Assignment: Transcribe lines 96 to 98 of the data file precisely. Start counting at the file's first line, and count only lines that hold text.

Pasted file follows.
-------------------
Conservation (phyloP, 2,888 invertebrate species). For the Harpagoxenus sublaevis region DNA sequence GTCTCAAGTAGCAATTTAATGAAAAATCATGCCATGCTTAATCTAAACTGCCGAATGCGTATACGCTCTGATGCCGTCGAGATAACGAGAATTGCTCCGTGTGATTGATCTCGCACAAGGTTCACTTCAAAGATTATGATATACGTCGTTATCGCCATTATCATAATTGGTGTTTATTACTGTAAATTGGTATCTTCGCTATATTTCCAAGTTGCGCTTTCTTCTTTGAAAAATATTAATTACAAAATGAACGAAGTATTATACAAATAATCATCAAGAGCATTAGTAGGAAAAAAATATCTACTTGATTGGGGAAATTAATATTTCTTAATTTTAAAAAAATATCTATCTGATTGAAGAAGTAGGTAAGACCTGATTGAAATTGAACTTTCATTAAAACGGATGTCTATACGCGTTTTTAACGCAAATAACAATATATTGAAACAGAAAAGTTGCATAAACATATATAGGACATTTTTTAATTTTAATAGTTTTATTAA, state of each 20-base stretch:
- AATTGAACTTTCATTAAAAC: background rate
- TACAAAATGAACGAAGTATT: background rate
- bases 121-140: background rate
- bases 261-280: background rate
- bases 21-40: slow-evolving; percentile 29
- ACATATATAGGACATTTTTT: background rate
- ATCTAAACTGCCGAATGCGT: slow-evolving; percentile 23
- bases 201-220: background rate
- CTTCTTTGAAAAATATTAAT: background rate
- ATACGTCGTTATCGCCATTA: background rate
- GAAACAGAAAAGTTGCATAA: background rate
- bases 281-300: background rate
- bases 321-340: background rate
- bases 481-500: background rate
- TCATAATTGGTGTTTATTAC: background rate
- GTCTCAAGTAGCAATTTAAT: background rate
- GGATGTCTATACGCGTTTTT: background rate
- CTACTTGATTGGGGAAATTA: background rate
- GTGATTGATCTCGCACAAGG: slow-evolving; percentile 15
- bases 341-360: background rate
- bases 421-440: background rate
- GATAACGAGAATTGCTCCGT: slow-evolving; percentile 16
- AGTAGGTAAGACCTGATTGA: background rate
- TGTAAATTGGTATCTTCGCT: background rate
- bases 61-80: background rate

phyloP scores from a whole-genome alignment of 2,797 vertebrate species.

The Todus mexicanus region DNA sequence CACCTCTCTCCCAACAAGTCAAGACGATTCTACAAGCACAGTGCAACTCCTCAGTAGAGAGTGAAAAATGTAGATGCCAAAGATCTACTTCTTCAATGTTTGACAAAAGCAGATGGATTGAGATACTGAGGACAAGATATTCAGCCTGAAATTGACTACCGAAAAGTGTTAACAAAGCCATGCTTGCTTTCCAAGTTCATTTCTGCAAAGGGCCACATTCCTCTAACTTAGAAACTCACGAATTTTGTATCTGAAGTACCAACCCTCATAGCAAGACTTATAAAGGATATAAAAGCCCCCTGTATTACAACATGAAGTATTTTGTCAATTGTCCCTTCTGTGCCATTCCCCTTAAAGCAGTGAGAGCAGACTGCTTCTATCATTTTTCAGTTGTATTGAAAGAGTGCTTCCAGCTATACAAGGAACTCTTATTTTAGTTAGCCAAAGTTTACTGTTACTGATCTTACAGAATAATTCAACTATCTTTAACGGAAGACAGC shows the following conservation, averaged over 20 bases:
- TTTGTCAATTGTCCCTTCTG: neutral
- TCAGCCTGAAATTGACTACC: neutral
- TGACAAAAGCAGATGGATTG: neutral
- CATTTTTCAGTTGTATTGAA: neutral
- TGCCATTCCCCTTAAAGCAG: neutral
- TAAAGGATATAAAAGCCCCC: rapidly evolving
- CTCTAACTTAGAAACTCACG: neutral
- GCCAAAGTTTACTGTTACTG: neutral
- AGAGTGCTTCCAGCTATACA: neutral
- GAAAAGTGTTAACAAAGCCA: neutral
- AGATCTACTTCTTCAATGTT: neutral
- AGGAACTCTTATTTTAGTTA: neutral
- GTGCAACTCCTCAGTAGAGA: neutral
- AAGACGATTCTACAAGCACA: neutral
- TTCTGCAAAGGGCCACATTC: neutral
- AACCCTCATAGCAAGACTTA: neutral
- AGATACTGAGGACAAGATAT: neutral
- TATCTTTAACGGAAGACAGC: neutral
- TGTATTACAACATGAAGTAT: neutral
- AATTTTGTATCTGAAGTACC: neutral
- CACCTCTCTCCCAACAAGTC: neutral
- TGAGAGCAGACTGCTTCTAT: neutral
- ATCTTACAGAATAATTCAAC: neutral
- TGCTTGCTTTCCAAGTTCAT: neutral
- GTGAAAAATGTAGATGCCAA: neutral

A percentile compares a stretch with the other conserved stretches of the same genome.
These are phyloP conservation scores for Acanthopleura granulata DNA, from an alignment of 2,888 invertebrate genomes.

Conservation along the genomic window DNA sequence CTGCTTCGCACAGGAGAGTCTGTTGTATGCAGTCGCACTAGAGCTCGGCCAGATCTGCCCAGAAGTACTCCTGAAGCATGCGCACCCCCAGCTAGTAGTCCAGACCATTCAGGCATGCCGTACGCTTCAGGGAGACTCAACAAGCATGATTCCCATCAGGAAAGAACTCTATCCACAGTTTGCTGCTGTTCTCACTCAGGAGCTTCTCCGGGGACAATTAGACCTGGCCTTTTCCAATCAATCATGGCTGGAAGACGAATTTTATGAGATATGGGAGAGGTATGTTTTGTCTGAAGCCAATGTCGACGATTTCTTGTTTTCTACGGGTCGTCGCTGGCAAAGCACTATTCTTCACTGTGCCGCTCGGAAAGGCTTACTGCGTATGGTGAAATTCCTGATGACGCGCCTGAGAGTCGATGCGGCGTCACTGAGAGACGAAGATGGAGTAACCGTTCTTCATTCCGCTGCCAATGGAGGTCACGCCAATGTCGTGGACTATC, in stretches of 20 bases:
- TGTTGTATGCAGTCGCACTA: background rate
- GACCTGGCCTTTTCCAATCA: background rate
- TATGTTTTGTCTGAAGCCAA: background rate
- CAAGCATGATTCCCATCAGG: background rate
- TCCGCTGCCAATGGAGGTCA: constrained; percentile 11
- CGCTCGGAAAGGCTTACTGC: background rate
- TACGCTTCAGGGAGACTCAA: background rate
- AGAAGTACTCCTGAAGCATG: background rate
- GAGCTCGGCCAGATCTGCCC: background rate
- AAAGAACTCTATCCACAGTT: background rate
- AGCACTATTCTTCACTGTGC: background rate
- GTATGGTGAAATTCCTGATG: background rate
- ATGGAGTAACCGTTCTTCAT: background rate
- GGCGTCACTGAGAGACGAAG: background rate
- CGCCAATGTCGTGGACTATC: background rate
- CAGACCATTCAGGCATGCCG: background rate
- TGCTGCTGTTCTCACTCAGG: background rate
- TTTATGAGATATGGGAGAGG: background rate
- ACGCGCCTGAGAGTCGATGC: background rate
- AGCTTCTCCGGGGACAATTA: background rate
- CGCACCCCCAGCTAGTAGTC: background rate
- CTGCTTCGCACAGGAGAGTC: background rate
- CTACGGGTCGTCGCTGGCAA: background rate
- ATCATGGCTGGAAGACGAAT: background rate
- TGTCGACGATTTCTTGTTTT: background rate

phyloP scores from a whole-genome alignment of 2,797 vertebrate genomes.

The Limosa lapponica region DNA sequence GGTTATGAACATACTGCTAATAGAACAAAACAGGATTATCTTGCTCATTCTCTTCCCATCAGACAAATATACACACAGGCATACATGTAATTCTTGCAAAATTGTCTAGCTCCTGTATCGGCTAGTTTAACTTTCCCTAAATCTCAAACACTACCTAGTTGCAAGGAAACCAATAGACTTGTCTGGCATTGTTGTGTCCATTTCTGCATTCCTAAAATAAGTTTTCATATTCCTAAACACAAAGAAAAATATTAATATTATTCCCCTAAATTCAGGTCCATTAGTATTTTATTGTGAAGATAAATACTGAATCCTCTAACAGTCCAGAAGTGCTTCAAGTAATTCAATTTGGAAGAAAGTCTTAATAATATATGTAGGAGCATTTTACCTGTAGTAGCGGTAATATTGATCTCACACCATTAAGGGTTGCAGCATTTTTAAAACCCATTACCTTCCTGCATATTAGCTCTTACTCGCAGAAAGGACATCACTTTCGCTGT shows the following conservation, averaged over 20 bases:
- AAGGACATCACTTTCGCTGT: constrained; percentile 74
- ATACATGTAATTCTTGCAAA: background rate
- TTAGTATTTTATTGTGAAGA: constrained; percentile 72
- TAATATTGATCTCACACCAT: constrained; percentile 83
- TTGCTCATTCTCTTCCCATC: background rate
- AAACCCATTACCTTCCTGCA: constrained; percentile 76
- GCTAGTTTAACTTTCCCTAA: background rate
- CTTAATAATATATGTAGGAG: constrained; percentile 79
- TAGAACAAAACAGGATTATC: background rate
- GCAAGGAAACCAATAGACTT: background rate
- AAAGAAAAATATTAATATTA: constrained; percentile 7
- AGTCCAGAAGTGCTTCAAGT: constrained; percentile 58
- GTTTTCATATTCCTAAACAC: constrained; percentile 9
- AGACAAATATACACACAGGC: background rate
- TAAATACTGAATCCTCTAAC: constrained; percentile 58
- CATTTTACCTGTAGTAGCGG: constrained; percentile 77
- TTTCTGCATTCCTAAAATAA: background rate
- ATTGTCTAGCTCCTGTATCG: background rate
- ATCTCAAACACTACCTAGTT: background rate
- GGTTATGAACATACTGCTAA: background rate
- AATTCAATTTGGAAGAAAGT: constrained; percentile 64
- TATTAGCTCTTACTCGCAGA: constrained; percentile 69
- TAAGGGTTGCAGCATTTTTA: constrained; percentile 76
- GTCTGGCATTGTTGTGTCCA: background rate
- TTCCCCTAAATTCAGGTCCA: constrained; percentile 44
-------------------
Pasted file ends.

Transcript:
- GTTTTCATATTCCTAAACAC: constrained; percentile 9
- AGACAAATATACACACAGGC: background rate
- TAAATACTGAATCCTCTAAC: constrained; percentile 58